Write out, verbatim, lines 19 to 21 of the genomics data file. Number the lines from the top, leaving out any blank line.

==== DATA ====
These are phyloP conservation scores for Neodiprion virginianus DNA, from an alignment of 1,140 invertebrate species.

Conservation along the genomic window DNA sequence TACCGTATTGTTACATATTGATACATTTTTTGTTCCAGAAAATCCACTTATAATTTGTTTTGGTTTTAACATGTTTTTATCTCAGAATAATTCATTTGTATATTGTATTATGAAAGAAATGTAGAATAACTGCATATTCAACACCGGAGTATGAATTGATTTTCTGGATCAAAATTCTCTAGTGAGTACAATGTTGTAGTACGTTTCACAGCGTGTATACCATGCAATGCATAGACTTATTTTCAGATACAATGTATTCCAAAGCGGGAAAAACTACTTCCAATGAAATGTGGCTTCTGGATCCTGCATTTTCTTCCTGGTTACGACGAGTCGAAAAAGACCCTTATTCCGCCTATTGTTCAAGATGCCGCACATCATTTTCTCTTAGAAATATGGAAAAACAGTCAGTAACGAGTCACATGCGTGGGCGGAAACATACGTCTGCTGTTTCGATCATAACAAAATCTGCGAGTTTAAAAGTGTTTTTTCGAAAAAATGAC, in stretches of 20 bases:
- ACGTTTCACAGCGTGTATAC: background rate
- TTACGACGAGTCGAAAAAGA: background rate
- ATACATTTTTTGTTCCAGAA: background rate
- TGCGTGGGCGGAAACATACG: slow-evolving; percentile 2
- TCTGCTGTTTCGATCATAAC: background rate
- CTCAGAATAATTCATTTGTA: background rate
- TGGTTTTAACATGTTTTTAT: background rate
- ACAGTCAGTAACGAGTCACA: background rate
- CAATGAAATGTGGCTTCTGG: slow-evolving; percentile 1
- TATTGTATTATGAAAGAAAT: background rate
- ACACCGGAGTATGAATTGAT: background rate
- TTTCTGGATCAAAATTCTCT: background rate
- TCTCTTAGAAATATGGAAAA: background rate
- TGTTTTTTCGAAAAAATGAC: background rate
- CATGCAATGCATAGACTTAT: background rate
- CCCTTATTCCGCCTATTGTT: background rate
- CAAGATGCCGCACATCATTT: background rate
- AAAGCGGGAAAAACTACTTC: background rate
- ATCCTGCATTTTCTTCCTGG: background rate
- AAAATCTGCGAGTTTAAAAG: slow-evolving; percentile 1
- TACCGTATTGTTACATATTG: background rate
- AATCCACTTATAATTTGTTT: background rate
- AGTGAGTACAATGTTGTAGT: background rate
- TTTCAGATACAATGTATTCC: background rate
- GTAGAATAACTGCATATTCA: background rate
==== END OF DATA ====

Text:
- CAAGATGCCGCACATCATTT: background rate
- AAAGCGGGAAAAACTACTTC: background rate
- ATCCTGCATTTTCTTCCTGG: background rate